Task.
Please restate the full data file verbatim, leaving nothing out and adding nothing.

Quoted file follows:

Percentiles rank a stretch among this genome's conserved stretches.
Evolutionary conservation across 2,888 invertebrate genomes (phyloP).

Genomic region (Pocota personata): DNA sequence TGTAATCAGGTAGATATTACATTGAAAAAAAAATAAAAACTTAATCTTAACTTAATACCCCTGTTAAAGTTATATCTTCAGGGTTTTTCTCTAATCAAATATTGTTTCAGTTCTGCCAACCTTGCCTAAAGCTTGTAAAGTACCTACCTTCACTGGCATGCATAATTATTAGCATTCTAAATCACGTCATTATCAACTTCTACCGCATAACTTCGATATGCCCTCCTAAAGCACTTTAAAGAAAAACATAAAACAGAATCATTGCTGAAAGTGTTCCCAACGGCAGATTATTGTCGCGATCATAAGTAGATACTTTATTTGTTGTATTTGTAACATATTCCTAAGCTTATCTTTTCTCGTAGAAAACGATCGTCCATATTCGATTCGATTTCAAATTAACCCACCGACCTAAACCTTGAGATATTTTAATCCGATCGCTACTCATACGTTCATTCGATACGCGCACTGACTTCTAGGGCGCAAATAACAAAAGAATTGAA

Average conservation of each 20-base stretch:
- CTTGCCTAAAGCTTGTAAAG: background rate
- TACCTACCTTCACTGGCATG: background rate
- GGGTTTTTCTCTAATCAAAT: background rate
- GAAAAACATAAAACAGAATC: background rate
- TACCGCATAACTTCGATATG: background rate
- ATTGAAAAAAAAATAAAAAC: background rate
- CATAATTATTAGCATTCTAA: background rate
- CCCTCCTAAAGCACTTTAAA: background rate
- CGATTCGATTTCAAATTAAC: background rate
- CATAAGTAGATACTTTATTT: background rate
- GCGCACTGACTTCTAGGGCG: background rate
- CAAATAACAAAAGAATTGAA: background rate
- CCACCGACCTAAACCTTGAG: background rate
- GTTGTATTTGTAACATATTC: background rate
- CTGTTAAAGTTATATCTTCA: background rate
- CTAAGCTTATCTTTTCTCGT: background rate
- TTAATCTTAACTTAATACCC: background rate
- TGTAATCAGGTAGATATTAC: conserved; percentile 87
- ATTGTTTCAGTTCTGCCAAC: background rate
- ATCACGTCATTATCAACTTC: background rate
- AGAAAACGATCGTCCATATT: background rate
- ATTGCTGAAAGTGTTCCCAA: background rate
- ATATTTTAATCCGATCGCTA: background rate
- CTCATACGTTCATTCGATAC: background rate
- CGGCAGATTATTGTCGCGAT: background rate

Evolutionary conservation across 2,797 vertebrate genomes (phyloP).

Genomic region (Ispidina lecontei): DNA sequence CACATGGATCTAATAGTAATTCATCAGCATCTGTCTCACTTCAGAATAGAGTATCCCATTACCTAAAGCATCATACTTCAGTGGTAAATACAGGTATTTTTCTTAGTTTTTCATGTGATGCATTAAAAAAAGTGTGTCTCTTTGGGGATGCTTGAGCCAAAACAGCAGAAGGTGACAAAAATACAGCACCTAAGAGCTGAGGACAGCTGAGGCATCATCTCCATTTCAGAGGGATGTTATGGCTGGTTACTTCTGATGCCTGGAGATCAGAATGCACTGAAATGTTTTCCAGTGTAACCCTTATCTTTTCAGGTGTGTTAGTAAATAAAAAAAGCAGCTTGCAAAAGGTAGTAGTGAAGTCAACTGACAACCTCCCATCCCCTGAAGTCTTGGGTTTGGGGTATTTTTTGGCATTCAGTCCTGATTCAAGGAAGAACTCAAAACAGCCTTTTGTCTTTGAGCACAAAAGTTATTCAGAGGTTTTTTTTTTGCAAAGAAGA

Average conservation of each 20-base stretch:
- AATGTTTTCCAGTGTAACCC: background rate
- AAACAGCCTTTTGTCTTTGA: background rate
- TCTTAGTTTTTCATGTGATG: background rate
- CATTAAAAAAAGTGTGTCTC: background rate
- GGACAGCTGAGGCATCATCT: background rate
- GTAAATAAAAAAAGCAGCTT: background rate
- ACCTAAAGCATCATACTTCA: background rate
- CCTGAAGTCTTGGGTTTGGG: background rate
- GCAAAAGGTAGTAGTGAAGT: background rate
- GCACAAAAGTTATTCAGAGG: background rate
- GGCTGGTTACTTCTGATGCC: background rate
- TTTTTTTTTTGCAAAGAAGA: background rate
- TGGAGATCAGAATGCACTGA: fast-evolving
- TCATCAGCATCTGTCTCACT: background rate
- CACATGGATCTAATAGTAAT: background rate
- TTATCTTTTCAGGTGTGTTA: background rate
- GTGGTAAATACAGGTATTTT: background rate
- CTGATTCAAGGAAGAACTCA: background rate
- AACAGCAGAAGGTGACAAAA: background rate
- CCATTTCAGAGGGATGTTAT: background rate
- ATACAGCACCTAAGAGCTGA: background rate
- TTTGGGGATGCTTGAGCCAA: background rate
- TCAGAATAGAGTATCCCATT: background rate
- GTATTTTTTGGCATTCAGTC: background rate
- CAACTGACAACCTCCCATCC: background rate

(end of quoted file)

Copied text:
Percentiles rank a stretch among this genome's conserved stretches.
Evolutionary conservation across 2,888 invertebrate genomes (phyloP).

Genomic region (Pocota personata): DNA sequence TGTAATCAGGTAGATATTACATTGAAAAAAAAATAAAAACTTAATCTTAACTTAATACCCCTGTTAAAGTTATATCTTCAGGGTTTTTCTCTAATCAAATATTGTTTCAGTTCTGCCAACCTTGCCTAAAGCTTGTAAAGTACCTACCTTCACTGGCATGCATAATTATTAGCATTCTAAATCACGTCATTATCAACTTCTACCGCATAACTTCGATATGCCCTCCTAAAGCACTTTAAAGAAAAACATAAAACAGAATCATTGCTGAAAGTGTTCCCAACGGCAGATTATTGTCGCGATCATAAGTAGATACTTTATTTGTTGTATTTGTAACATATTCCTAAGCTTATCTTTTCTCGTAGAAAACGATCGTCCATATTCGATTCGATTTCAAATTAACCCACCGACCTAAACCTTGAGATATTTTAATCCGATCGCTACTCATACGTTCATTCGATACGCGCACTGACTTCTAGGGCGCAAATAACAAAAGAATTGAA

Average conservation of each 20-base stretch:
- CTTGCCTAAAGCTTGTAAAG: background rate
- TACCTACCTTCACTGGCATG: background rate
- GGGTTTTTCTCTAATCAAAT: background rate
- GAAAAACATAAAACAGAATC: background rate
- TACCGCATAACTTCGATATG: background rate
- ATTGAAAAAAAAATAAAAAC: background rate
- CATAATTATTAGCATTCTAA: background rate
- CCCTCCTAAAGCACTTTAAA: background rate
- CGATTCGATTTCAAATTAAC: background rate
- CATAAGTAGATACTTTATTT: background rate
- GCGCACTGACTTCTAGGGCG: background rate
- CAAATAACAAAAGAATTGAA: background rate
- CCACCGACCTAAACCTTGAG: background rate
- GTTGTATTTGTAACATATTC: background rate
- CTGTTAAAGTTATATCTTCA: background rate
- CTAAGCTTATCTTTTCTCGT: background rate
- TTAATCTTAACTTAATACCC: background rate
- TGTAATCAGGTAGATATTAC: conserved; percentile 87
- ATTGTTTCAGTTCTGCCAAC: background rate
- ATCACGTCATTATCAACTTC: background rate
- AGAAAACGATCGTCCATATT: background rate
- ATTGCTGAAAGTGTTCCCAA: background rate
- ATATTTTAATCCGATCGCTA: background rate
- CTCATACGTTCATTCGATAC: background rate
- CGGCAGATTATTGTCGCGAT: background rate

Evolutionary conservation across 2,797 vertebrate genomes (phyloP).

Genomic region (Ispidina lecontei): DNA sequence CACATGGATCTAATAGTAATTCATCAGCATCTGTCTCACTTCAGAATAGAGTATCCCATTACCTAAAGCATCATACTTCAGTGGTAAATACAGGTATTTTTCTTAGTTTTTCATGTGATGCATTAAAAAAAGTGTGTCTCTTTGGGGATGCTTGAGCCAAAACAGCAGAAGGTGACAAAAATACAGCACCTAAGAGCTGAGGACAGCTGAGGCATCATCTCCATTTCAGAGGGATGTTATGGCTGGTTACTTCTGATGCCTGGAGATCAGAATGCACTGAAATGTTTTCCAGTGTAACCCTTATCTTTTCAGGTGTGTTAGTAAATAAAAAAAGCAGCTTGCAAAAGGTAGTAGTGAAGTCAACTGACAACCTCCCATCCCCTGAAGTCTTGGGTTTGGGGTATTTTTTGGCATTCAGTCCTGATTCAAGGAAGAACTCAAAACAGCCTTTTGTCTTTGAGCACAAAAGTTATTCAGAGGTTTTTTTTTTGCAAAGAAGA

Average conservation of each 20-base stretch:
- AATGTTTTCCAGTGTAACCC: background rate
- AAACAGCCTTTTGTCTTTGA: background rate
- TCTTAGTTTTTCATGTGATG: background rate
- CATTAAAAAAAGTGTGTCTC: background rate
- GGACAGCTGAGGCATCATCT: background rate
- GTAAATAAAAAAAGCAGCTT: background rate
- ACCTAAAGCATCATACTTCA: background rate
- CCTGAAGTCTTGGGTTTGGG: background rate
- GCAAAAGGTAGTAGTGAAGT: background rate
- GCACAAAAGTTATTCAGAGG: background rate
- GGCTGGTTACTTCTGATGCC: background rate
- TTTTTTTTTTGCAAAGAAGA: background rate
- TGGAGATCAGAATGCACTGA: fast-evolving
- TCATCAGCATCTGTCTCACT: background rate
- CACATGGATCTAATAGTAAT: background rate
- TTATCTTTTCAGGTGTGTTA: background rate
- GTGGTAAATACAGGTATTTT: background rate
- CTGATTCAAGGAAGAACTCA: background rate
- AACAGCAGAAGGTGACAAAA: background rate
- CCATTTCAGAGGGATGTTAT: background rate
- ATACAGCACCTAAGAGCTGA: background rate
- TTTGGGGATGCTTGAGCCAA: background rate
- TCAGAATAGAGTATCCCATT: background rate
- GTATTTTTTGGCATTCAGTC: background rate
- CAACTGACAACCTCCCATCC: background rate